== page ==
By MILLIE ONG
GOING beyond entertainment, movies have been used as a medium of education, inspiration and influence for many years.
The stories told on the silver screen allow individuals to identify with the messages, challenges and experiences being played out by the characters.
Although it would seem that only movies featuring human characters would be able to bring forth this connection with the viewers, there are actually many stories to be learnt from films starring animal characters (and the animals themselves).
Just as we share this world with the animal kingdom, so do we, on the silver screen.
Oh my bug!
One salient example is the 1998 Disney–Pixar animation, A Bug’s Life – a story offering leadership lessons on the screen and beyond it.
It features the story of a misfit ant named Flik, who lost food offerings meant for predator grasshoppers who threaten the ant colony on a yearly basis.
To remedy the situation, Flik embarks on a journey to find warrior bugs to defend the colony against the grasshoppers who would ransack the ant’s food sources.
Ultimately, Flik was able to defeat the grasshoppers despite mishaps and many other obstacles.
“First rule of leadership:
Everything is your fault.”
– A Bug’s Life
The movie clearly highlights the responsibility an individual has when in a leadership position, and the need for accountability.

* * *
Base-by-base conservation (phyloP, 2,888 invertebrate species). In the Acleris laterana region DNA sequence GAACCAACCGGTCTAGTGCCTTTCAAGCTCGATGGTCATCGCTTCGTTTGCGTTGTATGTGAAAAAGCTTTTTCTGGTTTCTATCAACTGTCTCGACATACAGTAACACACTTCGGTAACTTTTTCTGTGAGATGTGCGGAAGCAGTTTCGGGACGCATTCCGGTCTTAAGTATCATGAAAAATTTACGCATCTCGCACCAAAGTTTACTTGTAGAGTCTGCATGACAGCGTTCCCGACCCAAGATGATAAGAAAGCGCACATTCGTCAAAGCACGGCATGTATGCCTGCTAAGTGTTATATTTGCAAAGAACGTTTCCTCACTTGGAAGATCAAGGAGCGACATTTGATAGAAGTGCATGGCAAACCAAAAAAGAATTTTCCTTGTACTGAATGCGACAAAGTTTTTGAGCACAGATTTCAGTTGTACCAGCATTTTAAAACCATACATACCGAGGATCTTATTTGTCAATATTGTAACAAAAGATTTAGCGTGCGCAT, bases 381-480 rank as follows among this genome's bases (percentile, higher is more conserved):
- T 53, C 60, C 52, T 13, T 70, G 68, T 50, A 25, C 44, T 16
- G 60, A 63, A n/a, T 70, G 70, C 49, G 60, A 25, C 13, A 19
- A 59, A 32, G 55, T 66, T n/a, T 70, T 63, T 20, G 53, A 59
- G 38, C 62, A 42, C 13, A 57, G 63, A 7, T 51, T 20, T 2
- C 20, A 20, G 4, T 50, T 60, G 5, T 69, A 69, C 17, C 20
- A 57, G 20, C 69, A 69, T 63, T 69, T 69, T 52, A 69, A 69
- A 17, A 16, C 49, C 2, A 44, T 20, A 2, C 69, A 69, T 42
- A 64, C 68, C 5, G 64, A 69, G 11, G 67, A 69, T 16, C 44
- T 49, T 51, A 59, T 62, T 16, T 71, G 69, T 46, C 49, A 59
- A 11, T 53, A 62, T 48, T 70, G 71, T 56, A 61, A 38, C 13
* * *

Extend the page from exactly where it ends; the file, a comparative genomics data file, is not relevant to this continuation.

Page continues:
Anna, the ant-queen in training, took responsibility when the grasshoppers realised that there was no food offering, even though it had been Flik’s mistake that caused it.
As the leader, she did not put the blame on him.On the other hand, Flik was quick to admit his error and offered to rectify the situation by going out to recruit other bugs to protect the colony against the grasshoppers.
Flik was not forced to do it, but instead he felt accountable for his actions.
Similarly, as key decision-makers, leaders should be ever ready to bear the consequences of their actions – whether positive or negative.
Flik is an inventor in the ant colony, constantly thinking of innovative ways to improve things.
For example, he builds contraptions to harvest seeds faster, and ultimately crafted the plan to defeat the attacking grasshoppers.
Likewise, leaders should have an ever-present attitude of improving things, and be willing to consider alternatives.
Flik demonstrates creativity by using available resources to maximise their functional value. Even when his ideas were rejected, Flik remained positive and continued trying.
No person is able to avoid failure in life, but he or she must be resilient towards challenges and obstacles that will inevitably occur.
Even in the face of doubt, a leader must be confident in his or her abilities and ideas and push forward to reach goals.
Most importantly, none of the “leaders” in the movie were heroes from the get-go.
Flik started out as the misunderstood member of the colony and struggled to be accepted by the other ants.
He had to overcome multiple obstacles in persuading others to buy into his ideas, recover from his own failures and present workable solutions before being recognised as a worthy leader.